(This article belongs to the Special Issue Impact of Dietary Components on Gut Microbiota)
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Open AccessArticle
Microbiological and Immunological Markers in Milk and Infant Feces for Common Gastrointestinal Disorders: A Pilot Study
Nutrients 2020, 12(3), 634; https://doi.org/10.3390/nu12030634 - 27 Feb 2020
Abstract
The objective of this pilot study was to assess the fecal microbiome and different immunological parameters in infant feces and maternal milk from mother–infant pairs in which the infants were suffering from different gastrointestinal disorders (colic, non-IgE-mediated cow milk protein allergy (CMPA), and [...] Read more.
The objective of this pilot study was to assess the fecal microbiome and different immunological parameters in infant feces and maternal milk from mother–infant pairs in which the infants were suffering from different gastrointestinal disorders (colic, non-IgE-mediated cow milk protein allergy (CMPA), and proctocolitis). A cohort of 30 mother–infant pairs, in which the infants were diagnosed with these gastrointestinal disorders or included as healthy controls, were recruited. Bacterial composition of infant feces and breast milk was determined by metataxonomic sequencing. Immunological compounds were quantified using multiplexed immunoassays. A higher abundance of Eggerthellaceae, Lachnospiraceae and Peptostreptococcaceae, and lower abundance of Bifidobacterium and higher abundance of Rothia were registered in fecal samples from the CMPA group. Eggerthellaceae was also significantly more abundant in milk samples of the CMPA group. There were no differences in the concentration of immunological compounds in infant fecal samples between the four groups. In contrast, differences were found in the concentration and/or frequency of compounds related to acquired immunity and granulocyte colony stimulating factor (GCSF) in breast milk samples. In conclusion, a few microbial signatures in feces may explain part of the difference between CMPA and other infants. In addition, some milk immunological signatures have been uncovered among the different conditions addressed in this pilot study. Full article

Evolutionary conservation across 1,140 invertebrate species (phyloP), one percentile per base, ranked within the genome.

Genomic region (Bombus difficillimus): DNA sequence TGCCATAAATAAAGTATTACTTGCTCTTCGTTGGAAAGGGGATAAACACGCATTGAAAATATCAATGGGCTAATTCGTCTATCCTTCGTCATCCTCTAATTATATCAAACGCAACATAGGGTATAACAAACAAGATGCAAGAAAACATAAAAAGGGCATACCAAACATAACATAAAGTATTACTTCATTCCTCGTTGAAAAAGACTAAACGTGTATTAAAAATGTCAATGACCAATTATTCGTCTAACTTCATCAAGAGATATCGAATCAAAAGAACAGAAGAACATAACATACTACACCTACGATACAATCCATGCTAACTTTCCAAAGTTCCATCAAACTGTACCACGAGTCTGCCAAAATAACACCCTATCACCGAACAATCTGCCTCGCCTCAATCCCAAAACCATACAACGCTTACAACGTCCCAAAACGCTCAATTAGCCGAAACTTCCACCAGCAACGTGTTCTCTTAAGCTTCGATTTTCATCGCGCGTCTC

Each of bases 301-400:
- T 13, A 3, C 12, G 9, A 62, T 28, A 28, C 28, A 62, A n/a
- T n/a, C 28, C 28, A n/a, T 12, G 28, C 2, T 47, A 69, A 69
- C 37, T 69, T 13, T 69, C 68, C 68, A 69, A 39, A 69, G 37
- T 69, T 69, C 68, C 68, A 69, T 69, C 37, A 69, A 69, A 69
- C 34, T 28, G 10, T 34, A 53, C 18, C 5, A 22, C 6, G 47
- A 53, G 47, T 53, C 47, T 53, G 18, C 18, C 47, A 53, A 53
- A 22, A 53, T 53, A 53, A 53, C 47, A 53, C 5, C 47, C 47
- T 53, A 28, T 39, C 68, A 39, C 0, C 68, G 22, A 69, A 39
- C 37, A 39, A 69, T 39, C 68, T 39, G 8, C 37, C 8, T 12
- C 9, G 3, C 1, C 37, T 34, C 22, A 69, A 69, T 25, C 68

(This article belongs to the Special Issue Impact of Dietary Components on Gut Microbiota)
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Open AccessArticle
Intake of a Mixture of Sake Cake and Rice Malt Increases Mucin Levels and Changes in Intestinal Microbiota in Mice
Nutrients 2020, 12(2), 449; https://doi.org/10.3390/nu12020449 - 11 Feb 2020
Abstract
Amazake is a traditional Japanese beverage. Its main ingredients are sake cake and rice malt. In this study, we examined the effect of sake cake and rice malt on the intestinal barrier function and gut microbiota. BALB/c mice were fed a control diet [...] Read more.